# Reverse modular exponentiation : finding the base given the exponenent, the modulus semi‑prime and the result…

Simple question, Given c=$$b$$$$e$$ mod $$m$$, we all know finding $$e$$‎ is equivalent to solving the discrete logarithm.
But what about finding $$b$$ from c ; $$e$$ and the semi‑prime $$m$$ ? Is it something harder than factoring $$m$$ too ?

If yes as this is different from the ʀꜱᴀ problem, how to compute $$b$$ when $$e$$ is more than 128‑bits long (so not small) ? Is the possibility to set c to arbitrary values while changing prime $$e$$ is making things easier to get at least 1 example where $$b$$ is found ?

• Mar 19 at 14:26
• @kelalaka the exponent in my case if far larger than anything used for ʀꜱᴀ and there’s to be no special cases : $c$ can be arbitrary values and $e$ too if it’s a large prime. Mar 19 at 15:46
• The only requirement for RSA's $e$ is $\textrm{gcd}(e,\lambda(m))=1$ so that the inverse exists and is unique. Choosing $e$ small is preferred to reduce the costs. Mar 19 at 16:50
• @kelalaka in my case, e is a random 256‒bits prime that can only be predicted, so it can’t be small. Does this makes things simpler that $gcd(e,λ(m))≥1$ which means several solutions exists ? Mar 19 at 17:06

This is equivalent to finding the RSA plaintext $$b$$ given the public key $$(m,e)$$. Usually called The RSA Problem. It is no harder than factoring $$m$$. There is however no evidence that it is easier than factoring.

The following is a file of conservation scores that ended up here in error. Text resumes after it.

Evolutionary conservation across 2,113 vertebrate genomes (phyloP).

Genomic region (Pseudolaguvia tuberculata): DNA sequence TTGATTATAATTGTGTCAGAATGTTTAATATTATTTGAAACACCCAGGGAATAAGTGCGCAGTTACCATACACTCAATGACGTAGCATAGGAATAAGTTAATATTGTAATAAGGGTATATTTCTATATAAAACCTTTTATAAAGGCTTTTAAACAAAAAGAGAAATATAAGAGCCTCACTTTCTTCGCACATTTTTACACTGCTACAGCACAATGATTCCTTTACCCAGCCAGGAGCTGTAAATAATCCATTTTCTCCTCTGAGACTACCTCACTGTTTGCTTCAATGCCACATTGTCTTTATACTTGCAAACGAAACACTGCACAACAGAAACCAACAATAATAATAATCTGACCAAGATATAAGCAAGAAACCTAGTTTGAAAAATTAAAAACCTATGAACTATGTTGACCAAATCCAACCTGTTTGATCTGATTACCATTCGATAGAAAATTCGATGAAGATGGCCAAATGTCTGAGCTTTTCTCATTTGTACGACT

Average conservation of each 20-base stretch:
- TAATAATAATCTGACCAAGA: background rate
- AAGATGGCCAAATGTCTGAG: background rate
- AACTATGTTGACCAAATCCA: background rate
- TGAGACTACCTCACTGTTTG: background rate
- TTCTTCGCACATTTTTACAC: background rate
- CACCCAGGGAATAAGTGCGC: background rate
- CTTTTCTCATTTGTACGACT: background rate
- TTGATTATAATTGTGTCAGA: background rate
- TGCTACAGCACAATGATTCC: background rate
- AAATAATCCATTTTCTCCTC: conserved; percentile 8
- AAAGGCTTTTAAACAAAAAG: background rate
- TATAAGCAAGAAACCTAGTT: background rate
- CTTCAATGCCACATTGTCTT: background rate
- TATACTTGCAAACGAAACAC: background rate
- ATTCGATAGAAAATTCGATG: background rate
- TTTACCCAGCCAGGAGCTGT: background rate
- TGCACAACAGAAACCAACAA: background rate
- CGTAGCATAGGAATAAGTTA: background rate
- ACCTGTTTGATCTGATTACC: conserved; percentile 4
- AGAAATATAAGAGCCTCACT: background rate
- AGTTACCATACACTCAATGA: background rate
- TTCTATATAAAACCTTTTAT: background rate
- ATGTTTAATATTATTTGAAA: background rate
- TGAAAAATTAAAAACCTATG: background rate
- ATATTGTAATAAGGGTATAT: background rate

Edit: As @DanielS points out I was a bit sloppy. For the mapping to be one-to-one, i.e., for the encryption to be reversible, we require $$\textrm{gcd}(e,\lambda(m))=1$$ and the term RSA problem denotes this case.
• Slight quibble: it's the RSA problem when $(e,\lambda(m))=1$. Although not quite well-defined in the case $(e,\lambda(m))>1$, it is equivalent to factoring in such cases (at least in a PPT-sense for small $(p-1,q-1)$, though other results may be out there). Mar 19 at 12:40
• @DanielS I don’t have this in the case of the ʀꜱᴀ problem but in the case of the adaptive root problem where the random exponent can be predicted… So does the fact e c can be arbitrary values don’t change anything ? The only requirement, I have if for e to be a large prime. What’s $λ(m)$ ? In my case, I’m almost sure (e,λ(m)) will be greater than 1. Mar 19 at 15:44
• @user2284570: $λ$ is the Carmichael function. If $m=p\,q$ with $p$ and $q$ distinct primes, then $λ(n)=\operatorname{lcm}(p-1,q-1)$, and $b=c^{(e^{-1}\bmodλ(n))}\bmod m$. In python (3.8 or better): b=pow(c,pow(e,-1,math.lcm(p-1,q-1)),m). Or b=pow(c,pow(e,-1,m-p-q+1),m). Update: that's for $\gcd(e,\lambda(m))=1$. For $\gcd(e,\lambda(m))>1$ there might be several, or no solution.
• @fgrieu-modelectiontime so this requires to factorize $m$? Mar 19 at 16:39